Sunday, July 14, 2024

Millennials Don’t Take Time Off Work And Here’s Why

Summer is over, leaving behind nothing but fond memories of fun in the sun lingering in our thoughts. Unless you’re a millennial. They don’t seem too comfortable with the word “leave” when it comes to work.

In 2015, a whopping 662 million days of vacation were discarded like last season’s athleisure. And at the top of that list? Our young workforce. According to Project: Time Off, millennials aren’t lazy and entitled as the stereotype would have us think—they’re afraid of losing their jobs.

This epidemic, pegged “work martyrdom,” is primarily seen in those who believe not taking a break is something to be prized.

Workers who meet the work martyr definition tend to be slightly more female (52 percent) and slightly less likely to be married (55 percent are married, compared to 62 percent overall), but they are overwhelmingly Millennials. More than four in ten (43 percent) work martyrs are millennials, compared to just 29 percent of overall respondents.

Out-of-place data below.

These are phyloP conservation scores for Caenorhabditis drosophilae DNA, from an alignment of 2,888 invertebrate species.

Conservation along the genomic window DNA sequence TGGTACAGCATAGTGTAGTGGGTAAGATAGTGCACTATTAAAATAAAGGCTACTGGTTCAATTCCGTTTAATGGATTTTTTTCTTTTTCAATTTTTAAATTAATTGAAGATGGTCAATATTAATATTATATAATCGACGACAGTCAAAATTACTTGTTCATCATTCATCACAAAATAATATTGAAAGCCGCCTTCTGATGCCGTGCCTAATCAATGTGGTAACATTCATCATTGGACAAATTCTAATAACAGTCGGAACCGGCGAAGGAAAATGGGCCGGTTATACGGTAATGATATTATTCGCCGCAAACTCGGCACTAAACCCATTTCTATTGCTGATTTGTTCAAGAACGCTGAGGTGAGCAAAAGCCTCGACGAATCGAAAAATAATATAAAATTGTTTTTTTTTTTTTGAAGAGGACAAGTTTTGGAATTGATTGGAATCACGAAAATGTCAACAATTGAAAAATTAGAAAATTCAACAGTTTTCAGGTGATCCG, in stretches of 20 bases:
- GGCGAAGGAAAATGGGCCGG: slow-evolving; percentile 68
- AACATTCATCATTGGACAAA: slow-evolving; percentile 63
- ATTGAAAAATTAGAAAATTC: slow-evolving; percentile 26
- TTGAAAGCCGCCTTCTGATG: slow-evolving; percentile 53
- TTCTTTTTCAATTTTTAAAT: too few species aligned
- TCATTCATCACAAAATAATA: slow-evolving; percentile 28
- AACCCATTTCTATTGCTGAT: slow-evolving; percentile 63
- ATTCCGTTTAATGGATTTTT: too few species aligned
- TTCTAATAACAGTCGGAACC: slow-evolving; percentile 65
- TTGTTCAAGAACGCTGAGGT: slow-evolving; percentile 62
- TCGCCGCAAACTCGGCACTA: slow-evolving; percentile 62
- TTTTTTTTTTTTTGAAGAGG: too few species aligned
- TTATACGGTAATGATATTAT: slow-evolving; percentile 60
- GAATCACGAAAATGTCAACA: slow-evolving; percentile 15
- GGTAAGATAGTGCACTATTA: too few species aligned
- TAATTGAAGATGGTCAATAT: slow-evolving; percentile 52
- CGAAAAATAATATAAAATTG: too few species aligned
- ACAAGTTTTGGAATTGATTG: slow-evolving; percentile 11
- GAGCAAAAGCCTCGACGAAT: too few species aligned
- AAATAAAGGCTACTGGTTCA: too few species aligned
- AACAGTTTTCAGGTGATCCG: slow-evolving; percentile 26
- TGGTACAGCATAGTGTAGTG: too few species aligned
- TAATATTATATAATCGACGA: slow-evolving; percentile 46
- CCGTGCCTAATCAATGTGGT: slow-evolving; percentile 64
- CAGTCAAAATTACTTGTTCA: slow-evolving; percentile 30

Furthermore, nearly half (48 percent) of millennials think it’s a good thing to be seen as a work martyr by the boss.

Some even go so far as to “vacation shame” (yep, that’s a thing now) co-workers who do take a vacation. The thing is, a good portion of these millennials have zilch tenure—43 percent having been with their company for a maximum of two years.

What does this all mean? Basically, these work martyrs have the power to “poison” the landscape of the workforce by settling “for higher stress levels and worker unhappiness, a damaging combination that will hinder any company’s success. ”

The good news in all of this is that millennial managers (28 percent) acknowledge that when their employees take time off, they’re less stressed, more productive and more willing to put in extra hours at work when necessary. Vacation: it’s not just for old people anymore.


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